Spanish Ladies is a traditional British naval song, describing a voyage from Spain to the Downs from the viewpoint of ratings of the Royal Navy.
A ballad by the name "Spanish Ladies" was registered in the English Stationer's Company on December 14, 1624. The oldest mention of the present song does not, however, appear until the 1769 logbook of HMS Nellie, making it more likely an invention of the Napoleonic era. The timing of the mention in the Nellie's logbook suggests that the song was created during the War of the First Coalition (1793–96), when the Royal Navy carried supplies to Spain to aid its resistance to revolutionary France. It probably gained in popularity during the later Peninsular War when British soldiers were transported throughout the Iberian peninsula to assist rebels fighting against the French occupation. After their victory over the Grande Armée, these soldiers were returned to Britain but forbidden to bring their Spanish wives, lovers, and children with them.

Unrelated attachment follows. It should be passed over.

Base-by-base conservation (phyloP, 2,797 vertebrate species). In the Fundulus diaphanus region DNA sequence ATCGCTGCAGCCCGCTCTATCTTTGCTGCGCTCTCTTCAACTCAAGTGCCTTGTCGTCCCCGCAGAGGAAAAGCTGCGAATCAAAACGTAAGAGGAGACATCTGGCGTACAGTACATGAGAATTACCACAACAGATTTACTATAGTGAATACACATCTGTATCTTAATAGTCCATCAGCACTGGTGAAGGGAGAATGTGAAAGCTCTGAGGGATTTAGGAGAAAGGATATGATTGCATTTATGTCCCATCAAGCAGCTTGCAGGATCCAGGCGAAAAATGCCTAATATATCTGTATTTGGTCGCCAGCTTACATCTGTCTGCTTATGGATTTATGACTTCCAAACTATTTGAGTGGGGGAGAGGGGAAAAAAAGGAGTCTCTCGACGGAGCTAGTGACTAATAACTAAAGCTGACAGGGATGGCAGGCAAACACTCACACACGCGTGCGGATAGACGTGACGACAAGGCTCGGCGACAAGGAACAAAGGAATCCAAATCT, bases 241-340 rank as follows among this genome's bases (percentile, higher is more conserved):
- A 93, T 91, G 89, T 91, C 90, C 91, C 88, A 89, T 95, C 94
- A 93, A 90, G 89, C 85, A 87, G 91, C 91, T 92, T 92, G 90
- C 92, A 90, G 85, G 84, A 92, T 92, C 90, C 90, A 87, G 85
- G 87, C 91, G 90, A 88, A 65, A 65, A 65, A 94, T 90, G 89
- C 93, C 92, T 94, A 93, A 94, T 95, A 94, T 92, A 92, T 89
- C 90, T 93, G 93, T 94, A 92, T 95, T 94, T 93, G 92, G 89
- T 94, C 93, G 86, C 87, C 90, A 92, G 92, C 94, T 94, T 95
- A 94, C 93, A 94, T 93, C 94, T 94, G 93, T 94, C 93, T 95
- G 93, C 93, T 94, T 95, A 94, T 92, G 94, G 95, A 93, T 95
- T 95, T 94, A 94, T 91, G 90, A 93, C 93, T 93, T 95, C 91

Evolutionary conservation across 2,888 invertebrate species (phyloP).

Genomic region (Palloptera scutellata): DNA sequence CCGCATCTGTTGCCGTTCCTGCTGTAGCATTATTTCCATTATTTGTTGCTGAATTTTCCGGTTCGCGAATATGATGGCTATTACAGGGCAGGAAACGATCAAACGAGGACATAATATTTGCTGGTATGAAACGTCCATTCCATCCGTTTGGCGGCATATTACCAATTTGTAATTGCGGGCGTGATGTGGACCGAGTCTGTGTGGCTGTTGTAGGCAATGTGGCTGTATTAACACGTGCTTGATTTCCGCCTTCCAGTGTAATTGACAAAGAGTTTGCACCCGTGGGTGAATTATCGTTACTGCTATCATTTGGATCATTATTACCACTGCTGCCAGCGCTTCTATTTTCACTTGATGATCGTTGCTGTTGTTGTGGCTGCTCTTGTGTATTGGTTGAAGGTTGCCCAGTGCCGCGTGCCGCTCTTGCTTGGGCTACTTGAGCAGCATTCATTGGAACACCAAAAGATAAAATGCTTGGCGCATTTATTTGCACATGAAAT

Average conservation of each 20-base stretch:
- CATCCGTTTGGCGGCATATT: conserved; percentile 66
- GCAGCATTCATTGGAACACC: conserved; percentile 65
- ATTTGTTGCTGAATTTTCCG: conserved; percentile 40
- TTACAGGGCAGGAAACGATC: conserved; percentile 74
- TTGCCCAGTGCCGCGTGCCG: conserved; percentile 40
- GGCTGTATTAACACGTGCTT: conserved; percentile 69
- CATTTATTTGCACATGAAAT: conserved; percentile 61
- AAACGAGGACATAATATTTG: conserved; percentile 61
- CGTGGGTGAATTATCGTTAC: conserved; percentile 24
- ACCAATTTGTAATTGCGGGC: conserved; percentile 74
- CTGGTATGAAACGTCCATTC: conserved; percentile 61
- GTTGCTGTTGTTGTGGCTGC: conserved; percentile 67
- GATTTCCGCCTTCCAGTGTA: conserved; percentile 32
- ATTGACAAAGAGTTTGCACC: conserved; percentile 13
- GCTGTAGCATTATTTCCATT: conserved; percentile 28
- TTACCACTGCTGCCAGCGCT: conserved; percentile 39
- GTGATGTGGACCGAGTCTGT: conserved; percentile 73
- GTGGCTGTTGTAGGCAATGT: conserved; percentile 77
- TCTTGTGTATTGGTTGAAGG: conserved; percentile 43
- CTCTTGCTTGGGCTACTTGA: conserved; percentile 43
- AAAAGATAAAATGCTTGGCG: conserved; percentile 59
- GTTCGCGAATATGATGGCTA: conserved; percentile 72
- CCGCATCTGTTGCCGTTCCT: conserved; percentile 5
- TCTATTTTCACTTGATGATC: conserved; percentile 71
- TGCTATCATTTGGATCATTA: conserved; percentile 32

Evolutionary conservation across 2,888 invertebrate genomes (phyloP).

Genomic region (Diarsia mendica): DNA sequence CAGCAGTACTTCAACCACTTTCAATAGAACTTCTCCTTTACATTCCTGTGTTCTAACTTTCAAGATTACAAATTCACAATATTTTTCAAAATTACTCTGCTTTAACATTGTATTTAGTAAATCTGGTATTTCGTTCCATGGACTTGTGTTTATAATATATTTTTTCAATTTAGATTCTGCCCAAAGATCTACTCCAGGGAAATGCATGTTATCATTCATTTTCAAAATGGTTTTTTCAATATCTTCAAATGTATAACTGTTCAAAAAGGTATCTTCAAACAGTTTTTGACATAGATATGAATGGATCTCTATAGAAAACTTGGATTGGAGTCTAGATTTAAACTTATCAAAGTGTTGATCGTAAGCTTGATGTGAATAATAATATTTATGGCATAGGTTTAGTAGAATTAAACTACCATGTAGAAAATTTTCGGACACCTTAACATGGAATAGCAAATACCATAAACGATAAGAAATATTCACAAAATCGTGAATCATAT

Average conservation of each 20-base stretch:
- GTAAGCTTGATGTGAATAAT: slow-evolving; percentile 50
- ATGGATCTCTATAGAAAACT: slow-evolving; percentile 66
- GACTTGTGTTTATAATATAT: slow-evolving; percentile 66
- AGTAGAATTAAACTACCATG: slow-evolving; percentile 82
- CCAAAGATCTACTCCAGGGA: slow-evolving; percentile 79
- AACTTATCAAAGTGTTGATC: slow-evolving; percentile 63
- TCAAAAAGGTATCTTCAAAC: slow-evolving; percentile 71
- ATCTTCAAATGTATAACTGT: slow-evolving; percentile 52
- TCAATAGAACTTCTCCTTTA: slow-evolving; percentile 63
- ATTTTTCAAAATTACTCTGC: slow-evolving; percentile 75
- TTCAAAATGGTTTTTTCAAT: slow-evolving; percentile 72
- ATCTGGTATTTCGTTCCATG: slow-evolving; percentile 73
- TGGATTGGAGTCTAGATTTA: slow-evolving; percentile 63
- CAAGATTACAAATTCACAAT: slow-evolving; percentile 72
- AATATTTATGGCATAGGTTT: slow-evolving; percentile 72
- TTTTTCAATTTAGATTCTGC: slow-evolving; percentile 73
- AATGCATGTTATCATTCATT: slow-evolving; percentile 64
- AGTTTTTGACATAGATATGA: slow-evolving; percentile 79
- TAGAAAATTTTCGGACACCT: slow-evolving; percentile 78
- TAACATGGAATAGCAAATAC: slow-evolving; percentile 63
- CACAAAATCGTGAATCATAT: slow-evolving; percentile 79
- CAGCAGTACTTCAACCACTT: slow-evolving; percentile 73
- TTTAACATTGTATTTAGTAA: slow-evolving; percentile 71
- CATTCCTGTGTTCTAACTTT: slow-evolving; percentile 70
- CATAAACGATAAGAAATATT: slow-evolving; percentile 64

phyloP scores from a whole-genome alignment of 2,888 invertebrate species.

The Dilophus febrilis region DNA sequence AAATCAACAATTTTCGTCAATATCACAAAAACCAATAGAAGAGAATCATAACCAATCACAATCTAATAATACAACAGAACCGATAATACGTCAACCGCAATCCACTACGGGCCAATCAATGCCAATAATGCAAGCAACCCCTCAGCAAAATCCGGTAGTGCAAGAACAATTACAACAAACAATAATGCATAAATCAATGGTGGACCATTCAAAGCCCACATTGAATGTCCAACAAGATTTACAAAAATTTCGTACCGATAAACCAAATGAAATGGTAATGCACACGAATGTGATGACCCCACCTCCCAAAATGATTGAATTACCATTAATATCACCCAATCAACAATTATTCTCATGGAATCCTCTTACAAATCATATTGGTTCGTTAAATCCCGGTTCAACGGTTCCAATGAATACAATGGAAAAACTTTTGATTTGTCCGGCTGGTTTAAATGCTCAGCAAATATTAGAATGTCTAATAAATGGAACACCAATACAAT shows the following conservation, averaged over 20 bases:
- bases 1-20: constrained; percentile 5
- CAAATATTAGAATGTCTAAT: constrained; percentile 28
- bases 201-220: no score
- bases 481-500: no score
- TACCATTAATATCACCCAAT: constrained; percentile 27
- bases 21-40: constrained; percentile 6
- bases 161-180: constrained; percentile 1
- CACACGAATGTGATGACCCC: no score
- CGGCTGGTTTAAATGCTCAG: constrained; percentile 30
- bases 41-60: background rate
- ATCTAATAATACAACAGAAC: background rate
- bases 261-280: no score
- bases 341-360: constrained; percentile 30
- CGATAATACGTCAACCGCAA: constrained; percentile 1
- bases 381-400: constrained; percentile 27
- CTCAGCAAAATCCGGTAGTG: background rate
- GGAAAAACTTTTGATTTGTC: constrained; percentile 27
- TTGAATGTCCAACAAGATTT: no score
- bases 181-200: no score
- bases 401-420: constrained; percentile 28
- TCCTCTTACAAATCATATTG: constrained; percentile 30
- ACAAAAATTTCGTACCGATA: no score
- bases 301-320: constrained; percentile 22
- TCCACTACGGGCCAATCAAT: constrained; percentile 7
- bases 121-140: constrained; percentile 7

The song predates the proper emergence of the sea shanty. Shanties were the work songs of merchant sailors, rather than naval ones. However, in his 1840 novel Poor Jack, Captain Frederick Marryat reports that the song "Spanish Ladies"—though once very popular—was "now almost forgotten" and he included it in whole in order to "rescue it from oblivion". The emergence of shanties in the mid-19th century then revived its fortunes, to the point where it is now sometimes included as a "borrowed song" within the genre.